Thursday, April 5, 2012

Field Stripped Brace


I've had a few questions on how I made my brace pictured in an earlier post so I decided to provide some better pictures.

The one I made is a copy of an original that I believe dates to the early nineteenth century. The body of my brace is made out of yellow birch as well as the pad. I copied the pad from the original with its tapering octagon. In the future I think I will use hickory for the pads. The head of the brace is made out of hard maple because that was the only wood I had large enough to get the diameter I wanted. The head is held on by a friction fit wooden pin. I wouldn't make the pin permanent its nice being able to take it apart.



I love the brace and it works great. Make one there not that hard. The only hard part is finding bits. I recommend using only small bits like spoon or spur bits. You get too big and the torque will break the wood. Don't use auger bits save them for metal braces. 

7 comments:

Le Loup said...

Had anyone asked me I would have said early to mid 18th century. Lovely looking tool though, well done.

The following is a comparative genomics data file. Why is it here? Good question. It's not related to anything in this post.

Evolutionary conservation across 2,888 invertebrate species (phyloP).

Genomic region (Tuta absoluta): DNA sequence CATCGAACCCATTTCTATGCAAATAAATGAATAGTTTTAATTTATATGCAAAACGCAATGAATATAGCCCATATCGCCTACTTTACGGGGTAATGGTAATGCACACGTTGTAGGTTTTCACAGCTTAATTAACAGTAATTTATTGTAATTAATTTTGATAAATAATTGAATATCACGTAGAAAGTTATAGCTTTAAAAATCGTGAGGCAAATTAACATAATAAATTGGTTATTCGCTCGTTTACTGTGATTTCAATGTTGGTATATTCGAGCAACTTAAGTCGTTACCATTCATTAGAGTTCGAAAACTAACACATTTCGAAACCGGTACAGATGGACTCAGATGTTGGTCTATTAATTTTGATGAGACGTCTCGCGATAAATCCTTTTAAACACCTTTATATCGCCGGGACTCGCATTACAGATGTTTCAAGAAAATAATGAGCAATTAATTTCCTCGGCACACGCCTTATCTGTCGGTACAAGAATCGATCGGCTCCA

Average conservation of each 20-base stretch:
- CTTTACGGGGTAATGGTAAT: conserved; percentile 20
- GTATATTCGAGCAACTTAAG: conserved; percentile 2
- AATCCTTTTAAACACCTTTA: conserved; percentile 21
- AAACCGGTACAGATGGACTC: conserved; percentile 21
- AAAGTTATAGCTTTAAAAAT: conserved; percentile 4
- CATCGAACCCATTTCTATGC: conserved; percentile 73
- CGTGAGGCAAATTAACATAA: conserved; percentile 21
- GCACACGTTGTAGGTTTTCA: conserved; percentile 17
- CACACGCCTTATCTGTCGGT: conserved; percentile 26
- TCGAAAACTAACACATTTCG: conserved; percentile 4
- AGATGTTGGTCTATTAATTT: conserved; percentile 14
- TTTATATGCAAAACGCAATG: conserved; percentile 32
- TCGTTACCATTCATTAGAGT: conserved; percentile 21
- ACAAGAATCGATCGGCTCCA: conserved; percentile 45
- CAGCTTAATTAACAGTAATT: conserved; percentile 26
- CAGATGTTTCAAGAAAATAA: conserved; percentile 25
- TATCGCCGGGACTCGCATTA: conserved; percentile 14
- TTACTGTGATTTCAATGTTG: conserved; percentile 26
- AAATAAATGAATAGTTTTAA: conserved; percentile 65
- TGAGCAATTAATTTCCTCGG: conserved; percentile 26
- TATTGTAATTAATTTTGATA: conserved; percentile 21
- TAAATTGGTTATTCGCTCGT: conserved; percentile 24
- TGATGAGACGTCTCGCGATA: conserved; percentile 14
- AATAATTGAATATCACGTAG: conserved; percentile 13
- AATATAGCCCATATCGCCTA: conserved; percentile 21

Regards, Keith.
http://woodsrunnersdiary.blogspot.com.au/2012/04/field-stripped-brace-by-frontier.html

Matt Rushing said...

How much would you charge to make me one of these?

Frontier Carpenter said...

Le Loup.
Hard to tell dates there wasn't much deference in the tools at the time. The spur bit in the original does appear to be hand forged so maybe its older. I would love to see all the items the original brace made.

Matt,
Don't really know. Maybe even some kind of trade I was noticing you give classes on chair making:)

Kari Hultman said...

Awesome. Thanks so much for posting. I've been wanting to make one and am a big fan of the pad bits.

Jim Paulson said...

Great project and something I hope to build. I've got a few spoon bits to incorporate into pads. Could you provide a few dimensions? It would help me finalize my design. Thanks

Frontier Carpenter said...

Jim,
Thanks for the comments.

-The frame is 10 1/4 inches long.

-From the bottom of the frame to the top of the frame is 4 1/2 inches.

-The turned knob on top is 3 1/2 long and 3 inches in diameter.

-The square portion of the frame is about 1 3/4

-The hole for the bit is 3/4 square I suggest making it 1/2 square for added strength and not using the close-pin design as they are a pain to make.

-Total lengths of the wooden pad is 6 inches.

Jim Paulson said...

Thanks for the help with dimensions. I lined up some spoon bits and I look forward to building one.
http://jimthechairmaker.wordpress.com